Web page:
Friday, February 29, 2008

Kinda like a Negroni...kinda like a Manhattan...

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The Boulevardier

1 ½ oz. Bourbon (I used Bulleit)
1 oz. Campari
1 oz. Sweet vermouth
Stir with ice in mixing glass and strain into cocktail glass. Garnish with orange slice, lemon twist, or cherry.

The other night I was gripped by a desire for Bourbon (I‘m usually gripped by a desire for gin or rum, but whisk(e)y has been clamoring for my attention with alarming frequency these days). I began searching for a suitable Bourbon-centric recipe, and struck gold with the March/April 2007 issue of Imbibe. In his column, the venerable Ted Haigh (a.k.a. Dr. Cocktail) details the history and composition of the Boulevardier with his usual top-notch skill...and I was sold.

I cracked the seal on a newly-purchased bottle of Bulleit, and dove in. As the Dr. notes in his column, this is basically a Negroni using Bourbon in place of gin. I’m a fan of the Negroni, so I figured I’d still be in safe territory once I made the swap.

When this drink settles in the glass it becomes a color I can only describe as “rosy-rust”- a truly beautiful hue that makes me think it needs to be on the cover of a cocktail guide asap (All you camera-slingers out there may want to make this one just for the opportunity to take a picture of it).

After a few decent sips got me well underway, I realized my overall impression was that this drink really tastes vintage. The ingredients pull together in a flavor combination that screams early-20th century (Haigh notes that the recipe first saw print in 1927). While definitely a whiskey-based recipe, the characteristic Bourbon flavor gets masked fairly well for the most part...the Campari and vermouth tag-team it, relegating it to an end note, revealing itself mainly on the finish.

I also realized about halfway through that this drink bears a striking resemblance to the Manhattan. The Campari lends it’s distinctive taste, but there’s still no hiding the tell-tale whiskey/sweet vermouth nucleus of the Manhattan.

So is the Boulevardier a Negroni with Bourbon instead of gin? Yes. Is it a Manhattan with Campari added? Sort of. (All the Manhattan purists will no doubt be gathering with pitchforks and torches as I type this).

Either way, it’s a great drink. And if it’s further incentive, it’s yet another drink I’d put in that category of “whiskey drinks for people who don’t like whiskey.” I used to be one of those people, and it didn’t take much to convert me. If I’d had a Boulevardier at a key moment, it would have taken even less.

UPDATE: I just realized that Paul over at the Cocktail Chronicles did a great write-up on this drink where he uses rye in place of Bourbon. Go check it out!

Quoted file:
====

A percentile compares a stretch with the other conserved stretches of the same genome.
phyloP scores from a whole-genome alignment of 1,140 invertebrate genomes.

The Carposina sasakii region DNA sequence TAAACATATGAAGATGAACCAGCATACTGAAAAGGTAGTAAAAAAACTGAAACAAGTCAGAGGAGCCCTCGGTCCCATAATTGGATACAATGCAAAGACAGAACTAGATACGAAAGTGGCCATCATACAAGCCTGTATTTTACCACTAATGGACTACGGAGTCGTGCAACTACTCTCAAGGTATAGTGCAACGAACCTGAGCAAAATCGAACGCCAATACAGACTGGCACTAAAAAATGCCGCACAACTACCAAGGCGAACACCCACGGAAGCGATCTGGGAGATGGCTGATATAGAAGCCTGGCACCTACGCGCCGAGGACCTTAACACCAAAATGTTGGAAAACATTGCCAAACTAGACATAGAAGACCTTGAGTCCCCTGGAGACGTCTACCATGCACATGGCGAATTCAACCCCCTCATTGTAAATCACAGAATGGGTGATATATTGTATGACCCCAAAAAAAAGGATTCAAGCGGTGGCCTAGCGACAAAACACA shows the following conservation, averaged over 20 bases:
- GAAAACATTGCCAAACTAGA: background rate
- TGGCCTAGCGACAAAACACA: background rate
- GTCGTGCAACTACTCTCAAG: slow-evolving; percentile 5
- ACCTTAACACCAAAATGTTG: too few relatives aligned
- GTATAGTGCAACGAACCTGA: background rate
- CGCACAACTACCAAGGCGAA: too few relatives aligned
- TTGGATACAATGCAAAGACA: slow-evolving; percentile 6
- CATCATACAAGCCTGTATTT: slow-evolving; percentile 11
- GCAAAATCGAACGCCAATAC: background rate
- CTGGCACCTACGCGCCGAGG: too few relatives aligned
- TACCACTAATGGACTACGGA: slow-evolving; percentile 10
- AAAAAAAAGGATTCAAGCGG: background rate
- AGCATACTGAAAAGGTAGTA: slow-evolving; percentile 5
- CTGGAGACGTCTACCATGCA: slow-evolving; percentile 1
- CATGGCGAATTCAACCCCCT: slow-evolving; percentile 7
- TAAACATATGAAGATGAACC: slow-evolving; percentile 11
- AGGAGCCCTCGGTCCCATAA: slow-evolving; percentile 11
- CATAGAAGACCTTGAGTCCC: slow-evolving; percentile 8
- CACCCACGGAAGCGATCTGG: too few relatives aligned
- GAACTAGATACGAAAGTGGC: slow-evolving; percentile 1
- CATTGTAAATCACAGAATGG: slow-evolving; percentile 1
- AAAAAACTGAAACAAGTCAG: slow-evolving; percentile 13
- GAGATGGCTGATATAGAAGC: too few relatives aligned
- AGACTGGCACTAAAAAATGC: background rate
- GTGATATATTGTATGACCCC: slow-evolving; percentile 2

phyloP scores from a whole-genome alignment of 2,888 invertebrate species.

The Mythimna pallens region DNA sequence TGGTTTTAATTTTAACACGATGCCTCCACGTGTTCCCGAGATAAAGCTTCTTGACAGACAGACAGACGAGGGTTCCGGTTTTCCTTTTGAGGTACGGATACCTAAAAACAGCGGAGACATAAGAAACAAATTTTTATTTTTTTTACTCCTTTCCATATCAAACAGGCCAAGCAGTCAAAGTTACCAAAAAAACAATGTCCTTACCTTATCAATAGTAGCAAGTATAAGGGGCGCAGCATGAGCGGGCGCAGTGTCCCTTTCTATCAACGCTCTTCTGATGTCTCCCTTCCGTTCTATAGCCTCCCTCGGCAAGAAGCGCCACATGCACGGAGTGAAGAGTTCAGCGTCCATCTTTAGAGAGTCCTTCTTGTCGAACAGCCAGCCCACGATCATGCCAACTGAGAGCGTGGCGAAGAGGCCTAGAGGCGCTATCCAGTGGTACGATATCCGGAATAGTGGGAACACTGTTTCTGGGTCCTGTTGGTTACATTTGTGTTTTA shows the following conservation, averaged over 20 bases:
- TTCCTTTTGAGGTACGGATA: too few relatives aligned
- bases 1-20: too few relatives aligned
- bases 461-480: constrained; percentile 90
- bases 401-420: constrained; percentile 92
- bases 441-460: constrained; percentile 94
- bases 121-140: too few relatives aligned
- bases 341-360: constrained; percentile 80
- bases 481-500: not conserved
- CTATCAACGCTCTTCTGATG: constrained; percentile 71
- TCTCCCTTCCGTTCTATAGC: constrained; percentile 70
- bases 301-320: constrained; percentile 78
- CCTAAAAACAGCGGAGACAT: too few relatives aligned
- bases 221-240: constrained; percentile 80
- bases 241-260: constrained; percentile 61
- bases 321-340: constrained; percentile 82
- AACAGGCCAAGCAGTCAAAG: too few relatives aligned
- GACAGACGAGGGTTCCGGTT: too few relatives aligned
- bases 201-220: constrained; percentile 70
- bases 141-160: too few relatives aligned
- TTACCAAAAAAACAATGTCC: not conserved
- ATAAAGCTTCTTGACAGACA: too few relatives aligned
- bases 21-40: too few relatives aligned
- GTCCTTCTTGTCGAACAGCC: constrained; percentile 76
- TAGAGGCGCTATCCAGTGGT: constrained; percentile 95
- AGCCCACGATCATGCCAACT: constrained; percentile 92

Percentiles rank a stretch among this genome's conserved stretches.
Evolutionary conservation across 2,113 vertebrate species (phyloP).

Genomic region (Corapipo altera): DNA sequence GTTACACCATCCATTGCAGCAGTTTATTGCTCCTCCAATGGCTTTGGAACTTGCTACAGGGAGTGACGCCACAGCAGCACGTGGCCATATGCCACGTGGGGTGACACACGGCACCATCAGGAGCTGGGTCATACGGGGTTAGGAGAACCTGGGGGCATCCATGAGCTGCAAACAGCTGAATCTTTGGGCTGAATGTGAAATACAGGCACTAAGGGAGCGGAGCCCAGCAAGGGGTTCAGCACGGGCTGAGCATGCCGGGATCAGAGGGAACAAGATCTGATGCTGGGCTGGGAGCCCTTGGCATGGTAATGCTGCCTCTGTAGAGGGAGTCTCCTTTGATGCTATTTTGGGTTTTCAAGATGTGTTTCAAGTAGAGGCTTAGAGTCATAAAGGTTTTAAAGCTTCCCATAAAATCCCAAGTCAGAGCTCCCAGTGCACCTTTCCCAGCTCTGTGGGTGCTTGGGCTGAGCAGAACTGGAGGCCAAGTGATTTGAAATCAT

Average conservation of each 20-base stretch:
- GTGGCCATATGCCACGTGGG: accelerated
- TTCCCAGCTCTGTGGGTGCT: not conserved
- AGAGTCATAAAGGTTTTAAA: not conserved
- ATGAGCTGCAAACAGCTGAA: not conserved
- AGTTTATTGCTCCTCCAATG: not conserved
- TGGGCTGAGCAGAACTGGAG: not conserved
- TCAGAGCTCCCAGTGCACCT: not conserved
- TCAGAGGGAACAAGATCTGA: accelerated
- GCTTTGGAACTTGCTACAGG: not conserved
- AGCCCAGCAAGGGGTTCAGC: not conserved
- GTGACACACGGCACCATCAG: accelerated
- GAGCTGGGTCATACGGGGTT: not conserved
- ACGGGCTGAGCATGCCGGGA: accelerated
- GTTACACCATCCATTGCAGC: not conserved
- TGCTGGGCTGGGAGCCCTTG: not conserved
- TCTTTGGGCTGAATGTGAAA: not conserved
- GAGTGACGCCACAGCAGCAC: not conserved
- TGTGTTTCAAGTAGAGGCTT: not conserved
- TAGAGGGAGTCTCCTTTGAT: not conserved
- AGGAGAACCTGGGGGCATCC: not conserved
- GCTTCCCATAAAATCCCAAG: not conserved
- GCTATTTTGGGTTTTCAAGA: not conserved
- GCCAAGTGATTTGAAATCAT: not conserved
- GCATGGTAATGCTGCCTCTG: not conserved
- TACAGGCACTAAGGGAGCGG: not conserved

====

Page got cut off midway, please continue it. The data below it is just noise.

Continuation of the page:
11 comments:

Ted said...

And to think I just happened upon this today. And to think, this is proof positive somebody reads my Imbibe column. And to think...my tastebuds must not be the total whack-jobs I sometimes suspect. Thanky, thanky! --Doc.

nerdling said...

Hah! Figures I have to follow Doc up in the comments.

So how did the Bulleit go for you? I'm waiting for your review! (And nice illustration, BTW!)

Dr. Bamboo said...

Doc- Proof positive indeed! Your column is the first thing I read (except fot the contents page ;-) when the new issue arrives.
Thanks for stopping by!

Marleigh- I really like the Bulleit...It was a lot smoother than I expected. Plus, it's got a high rye content, which makes me happy. It's definitely a contender for my "everyday" Bourbon.

Rick said...

Definitely third the love of Bulleit. Not sure if it's my favorite, but I'm happy to buy it again and again. This cocktail, despite being delicious, is striking. The Campari offers a beautiful antique red that few cocktails can achieve.

Ted said...

I agree. Bulleit: smooth, yet not pandering. I was afraid it would be.....sweet. Whew!

Sir of the Tropical Wood, again my thanks. As Marleigh will attest, I am hardly the most social thing on the planet and any goodwill I get I appreciate. we should talk about getting your illo prowess into my next book.

Marleigh? We must again try to do what we could not do mit der Angus. Marco is elsewhere. I'll give you my info on this if you lack it.

Dr. T & the Cocktails

nerdling said...

After all these pro-Bulleit endorsements, I'll have to pick up a bottle.

Doc, check yr email. Marco? Gone? Noooo!

keith waldbauer said...

Glad you discovered this little gem. I whip these up at the bar now and then and they go over quite well. I usually dip toward the Woodford on this one, but I'll try it with Bulleit. And Doc, you are far too humble. I too flip toward your column first thing...

Dr. Bamboo said...

Keith- that'll be good incentive for me to pick up some Woodford! (not that I wasn't planning on getting some sooner or later anyway... ;-)

gwen sutherland kaiser said...

what a wonderfully libran illustration!

natalie@theliquidmuse.com said...

Wow - I'm trying this drink asap!

Ouroboros said...

I see that you and Keith W have met, but I'll provide this bit of stitching between the two diferent shades of the Manhattan: this Boulvardier and the Little Italy given on his blog: http://movingatthespeedoflife.blogspot.com/2008/04/little-italy.html